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Lone Wolf Barrel and OAL


fyresq

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I have been loading Missouri Bullet 180gr TCFP to 1.135" for my Glock 35 with the OEM barrel. I recently picked up a Lone Wolf barrel and the slide won't go into battery unless the rounds are 1.12" or less. This seems a little on the short side, did I get a barrel with a bad chamber is this normal?

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This is normal. I sent my LW barrel back to them with a few dummy rounds and for $15.00 they opened up the chamber to accept the larger diameter lead bullets and throated it so I could load out to 1.150. The chamber is too tight for anything over .400 as the barrel comes. Since they opened up the chamber and throated it for me my gun has been 100% reliable with lead or coated bullets. The turn around was 6 days from Lone Wolf for the reaming and throating.

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I'd rather keep it the way it is and bring the OAL shorter until it chambers. You will simply adjust down your powder load accordingly. You have to look at it as a plus: less powder = less recoil. Keeping your barrel the way it is allows you to use jacketed or factory ammo without accuracy issues. There's alot to learn when handloading cast .

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This is normal. I sent my LW barrel back to them with a few dummy rounds and for $15.00 they opened up the chamber to accept the larger diameter lead bullets and throated it so I could load out to 1.150. The chamber is too tight for anything over .400 as the barrel comes. Since they opened up the chamber and throated it for me my gun has been 100% reliable with lead or coated bullets. The turn around was 6 days from Lone Wolf for the reaming and throating.

If one wants to shoot most cast bullet loads from a LWD barrel send it to them and they will open it up,that or choose any other companies barrel and shoot as is. SJ 40
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I'd rather keep it the way it is and bring the OAL shorter until it chambers. You will simply adjust down your powder load accordingly. You have to look at it as a plus: less powder = less recoil. Keeping your barrel the way it is allows you to use jacketed or factory ammo without accuracy issues. There's alot to learn when handloading cast .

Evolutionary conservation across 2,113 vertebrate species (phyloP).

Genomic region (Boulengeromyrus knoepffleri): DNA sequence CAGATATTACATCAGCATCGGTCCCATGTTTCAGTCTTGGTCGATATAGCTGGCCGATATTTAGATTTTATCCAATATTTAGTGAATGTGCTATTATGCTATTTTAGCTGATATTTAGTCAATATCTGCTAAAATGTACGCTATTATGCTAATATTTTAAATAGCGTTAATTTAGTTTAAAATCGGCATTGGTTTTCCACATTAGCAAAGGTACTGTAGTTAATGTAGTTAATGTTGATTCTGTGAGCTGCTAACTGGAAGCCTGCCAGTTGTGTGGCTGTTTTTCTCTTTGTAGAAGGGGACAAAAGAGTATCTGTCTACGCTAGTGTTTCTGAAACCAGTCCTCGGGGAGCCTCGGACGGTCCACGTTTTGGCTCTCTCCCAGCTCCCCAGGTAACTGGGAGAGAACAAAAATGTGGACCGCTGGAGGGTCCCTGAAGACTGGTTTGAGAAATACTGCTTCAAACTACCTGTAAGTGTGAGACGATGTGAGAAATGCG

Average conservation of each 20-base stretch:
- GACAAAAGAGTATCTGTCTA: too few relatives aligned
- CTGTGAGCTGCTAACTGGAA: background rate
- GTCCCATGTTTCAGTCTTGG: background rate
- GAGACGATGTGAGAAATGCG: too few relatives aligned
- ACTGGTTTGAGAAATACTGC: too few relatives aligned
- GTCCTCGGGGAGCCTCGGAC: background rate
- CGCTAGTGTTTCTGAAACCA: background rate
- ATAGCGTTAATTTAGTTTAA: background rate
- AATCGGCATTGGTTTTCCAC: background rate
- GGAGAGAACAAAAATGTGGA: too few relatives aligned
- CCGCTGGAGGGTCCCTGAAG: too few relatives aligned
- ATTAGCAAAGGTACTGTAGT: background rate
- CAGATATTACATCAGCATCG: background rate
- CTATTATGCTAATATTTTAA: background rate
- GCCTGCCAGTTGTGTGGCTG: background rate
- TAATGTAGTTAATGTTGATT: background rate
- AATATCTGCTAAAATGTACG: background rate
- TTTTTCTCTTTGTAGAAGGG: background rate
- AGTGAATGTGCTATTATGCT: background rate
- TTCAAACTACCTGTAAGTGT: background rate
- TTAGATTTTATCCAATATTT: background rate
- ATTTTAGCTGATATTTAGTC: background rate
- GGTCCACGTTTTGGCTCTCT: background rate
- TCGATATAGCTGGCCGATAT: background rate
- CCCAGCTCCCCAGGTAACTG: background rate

Ummmmm???? Alrighty then I guess

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I'd rather keep it the way it is and bring the OAL shorter until it chambers. You will simply adjust down your powder load accordingly. You have to look at it as a plus: less powder = less recoil. Keeping your barrel the way it is allows you to use jacketed or factory ammo without accuracy issues. There's alot to learn when handloading cast .

It isn't a cast issue, it is a LWD barrel issue. They are intended for jacketed ammunition and not properly throated for cast bullets because it's not apparent to them why people buy aftermarket barrels for Glock pistols in the first place. I had a thread about it on another forum about this very issue.

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Thanks guys, I'll be sending it off to get it throated. Is this something that is just a .40 issue? I've got a LWD barrel in my G17 and it handles lead just fine but I was thinking of getting one for my G19 and I don't want to run into the same problem.

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Thanks guys, I'll be sending it off to get it throated. Is this something that is just a .40 issue? I've got a LWD barrel in my G17 and it handles lead just fine but I was thinking of getting one for my G19 and I don't want to run into the same problem.

More of a 40 thing due to the TC bullets most commonly used in them.

Yes it is referred to as the GT hole. SJ 40

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I'd rather keep it the way it is and bring the OAL shorter until it chambers. You will simply adjust down your powder load accordingly. You have to look at it as a plus: less powder = less recoil. Keeping your barrel the way it is allows you to use jacketed or factory ammo without accuracy issues. There's alot to learn when handloading cast .

It isn't a cast issue, it is a LWD barrel issue. They are intended for jacketed ammunition and not properly throated for cast bullets because it's not apparent to them why people buy aftermarket barrels for Glock pistols in the first place. I had a thread about it on another forum about this very issue.